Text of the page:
Establishing the first human settlement on Mars will be one of the defining moments of the 21st century and perhaps the most exciting event in our lifetime. Mars One's funding model is based on the commercial value of that adventure, donations, and several other revenue sources.
When talking about Mars One’s funding model, it is important to note that Mars One actually consists of two entities, the not-for-profit Mars One Foundation and the for-profit company Mars One Ventures. The Mars One foundation implements and manages the mission, owns the mission hardware, and selects and trains the crews. Mars One Ventures holds the exclusive monetization rights around the mission. Revenue streams from these rights will increase as the mission moves forward, which means that initial investments are required in mission development phase A (als see Current Mission Status).
For the Mars One foundation, taking the mission closer to successful completion is the only important goal. To most investors in Mars One Ventures however, a positive return on their investment is more important than the actual mission success. A viable business case that projects a solid return on investment even if the Mars mission wouldn’t progress as scheduled, is therefore essential to successfully attract investments. To make sure that the interests of the Mars One foundation and Mars One Ventures (hence investors) are aligned, a funding structure was developed that ensures that both entities mutually benefit from each other's success. In return for the exclusive monetization rights around the mission, Mars One Ventures will pay the Mars One foundation an initial injection of six million US$ to kickstart the mission and 5% on all gross turnover. The more revenue Mars One Venture generates, the more funding will flow back into the foundation, resulting in mission progress such as detailed designs, hardware development, and mission launches and landings. This progress will be documented and shared with the world via diverse channels, such as TV documentary series and online content, bringing more (donating) supporters on board of the Mars One Foundation and at the same time reinforcing revenue streams for Mars One Ventures. All mission progress contributes to the value of the mission and therefore to the longer term value of investor shares.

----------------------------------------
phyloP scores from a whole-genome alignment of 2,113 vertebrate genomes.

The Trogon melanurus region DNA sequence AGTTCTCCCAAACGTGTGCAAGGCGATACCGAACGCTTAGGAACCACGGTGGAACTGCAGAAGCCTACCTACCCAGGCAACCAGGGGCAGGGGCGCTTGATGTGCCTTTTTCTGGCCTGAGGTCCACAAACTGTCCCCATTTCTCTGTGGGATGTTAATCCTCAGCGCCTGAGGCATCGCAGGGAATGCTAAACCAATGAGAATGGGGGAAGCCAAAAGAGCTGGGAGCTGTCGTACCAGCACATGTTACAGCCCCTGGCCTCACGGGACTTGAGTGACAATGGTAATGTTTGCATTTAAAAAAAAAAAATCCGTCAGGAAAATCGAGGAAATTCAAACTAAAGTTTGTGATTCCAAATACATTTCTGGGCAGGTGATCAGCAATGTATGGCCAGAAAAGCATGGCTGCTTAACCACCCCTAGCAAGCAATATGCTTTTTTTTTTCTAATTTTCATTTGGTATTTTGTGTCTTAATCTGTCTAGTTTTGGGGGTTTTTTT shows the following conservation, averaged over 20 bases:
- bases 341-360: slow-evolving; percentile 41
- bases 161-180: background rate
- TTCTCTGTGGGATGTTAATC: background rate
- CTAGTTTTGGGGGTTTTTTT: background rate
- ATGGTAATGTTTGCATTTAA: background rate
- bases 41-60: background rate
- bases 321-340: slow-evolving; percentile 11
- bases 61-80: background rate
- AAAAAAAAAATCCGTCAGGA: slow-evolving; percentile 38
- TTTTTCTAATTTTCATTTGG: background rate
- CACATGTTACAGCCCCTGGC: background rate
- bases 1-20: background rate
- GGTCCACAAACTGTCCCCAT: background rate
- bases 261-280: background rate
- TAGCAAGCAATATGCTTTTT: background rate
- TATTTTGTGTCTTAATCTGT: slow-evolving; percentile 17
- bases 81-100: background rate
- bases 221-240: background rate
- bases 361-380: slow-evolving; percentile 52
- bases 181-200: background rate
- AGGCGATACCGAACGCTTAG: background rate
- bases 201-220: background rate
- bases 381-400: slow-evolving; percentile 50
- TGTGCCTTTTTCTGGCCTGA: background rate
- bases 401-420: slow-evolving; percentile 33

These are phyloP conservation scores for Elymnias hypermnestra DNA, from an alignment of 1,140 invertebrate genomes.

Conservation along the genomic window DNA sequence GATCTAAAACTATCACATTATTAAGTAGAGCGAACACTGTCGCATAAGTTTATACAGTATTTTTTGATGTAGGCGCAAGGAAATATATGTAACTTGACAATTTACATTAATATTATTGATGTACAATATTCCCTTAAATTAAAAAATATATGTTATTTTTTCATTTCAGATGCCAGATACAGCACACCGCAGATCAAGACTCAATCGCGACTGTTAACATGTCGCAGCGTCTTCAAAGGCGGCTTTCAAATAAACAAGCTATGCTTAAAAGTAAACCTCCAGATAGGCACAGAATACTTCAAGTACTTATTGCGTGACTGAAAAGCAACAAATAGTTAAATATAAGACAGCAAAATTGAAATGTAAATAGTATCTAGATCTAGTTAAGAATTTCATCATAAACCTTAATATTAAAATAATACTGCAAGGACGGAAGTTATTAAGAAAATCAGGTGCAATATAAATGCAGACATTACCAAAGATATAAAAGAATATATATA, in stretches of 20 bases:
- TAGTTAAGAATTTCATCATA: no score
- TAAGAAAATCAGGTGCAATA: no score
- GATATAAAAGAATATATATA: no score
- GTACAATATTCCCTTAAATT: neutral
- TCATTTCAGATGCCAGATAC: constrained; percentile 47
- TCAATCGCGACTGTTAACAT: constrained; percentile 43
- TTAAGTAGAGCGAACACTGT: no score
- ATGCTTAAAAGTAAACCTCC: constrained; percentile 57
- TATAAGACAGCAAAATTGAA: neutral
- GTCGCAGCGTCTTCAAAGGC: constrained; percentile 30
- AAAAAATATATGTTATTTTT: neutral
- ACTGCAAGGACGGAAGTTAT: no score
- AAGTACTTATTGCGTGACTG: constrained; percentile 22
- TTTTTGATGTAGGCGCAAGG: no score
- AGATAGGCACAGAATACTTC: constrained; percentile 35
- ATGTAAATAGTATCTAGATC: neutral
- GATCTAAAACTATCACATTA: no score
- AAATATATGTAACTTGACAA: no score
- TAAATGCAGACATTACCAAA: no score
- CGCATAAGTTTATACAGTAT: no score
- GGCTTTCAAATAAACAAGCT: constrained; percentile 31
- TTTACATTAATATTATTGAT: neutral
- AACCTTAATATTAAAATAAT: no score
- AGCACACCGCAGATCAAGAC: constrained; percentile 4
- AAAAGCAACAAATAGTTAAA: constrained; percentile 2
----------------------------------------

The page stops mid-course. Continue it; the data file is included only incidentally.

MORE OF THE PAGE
Mars One estimates the cost of bringing the first four people to Mars at US$ 6 billion (als read What is Mars One’s Mission Budget?). Mars One's business case projection supports at least double that budget. One-time and recurring donations from supporters around the world go to the Mars One foundation contributing directly to the progress of the human mission to Mars. Existing Mars One Ventures revenue streams include merchandise sales, ads on video content, brand partnerships, speaking engagements, and (sub) license fees. New revenue opportunities include broadcasting rights, Intellectual Property rights, games & apps, and events. Most revenue streams are expected to be highest around the first human launch and landing, adding to secured funding for following cargo and human missions. Below, a few of the revenue sources are explained further.
Mars One receives donations from over 100 countries every month. The revenue generated from donations is not enough to finance the mission but with every step Mars One takes and with every contract that is closed, more people donate and the average amount goes up. Mars One expects that revenues from donations can contribute substantially to the mission by the time Mars One’s first unmanned mission lands on Mars.
Intellectual Property rights
Mars One is not an aerospace company and will therefore rely on established aerospace suppliers to build its systems. Designing, building, and testing the hardware by these suppliers for Mars One's mission will result in new Intellectual Properties. For example in recycling and growing food with less water and energy than current systems, or in applying and further developing existing technologies to Martian conditions and autonomous operations.
A wide range of Mars One related products and merchandise will become available for supporters around the globe. Mars One can either manufacture and market these directly, or grant the rights to use Mars One’s brand or images to third parties through licensing agreements.
When Neil Armstrong and Buzz Aldrin landed on the Moon, everyone who had access to a TV watched it happen. In the current media era, where unique content is a high value asset and internet access is growing rapidly, the first human landing on Mars will be an enormous event.
The Olympic Games in Vancouver in 2010 and London in 2012 lasting only three weeks each, yielded more than 3.8 billion US$ from broadcasting rights only (see table below). Mars One offers the opportunity to take the world on the greatest exploration mission, from selecting and training the future astronauts, preparing the settlement, to the actual human landings on Mars where the settlers will start building a whole new society on another planet!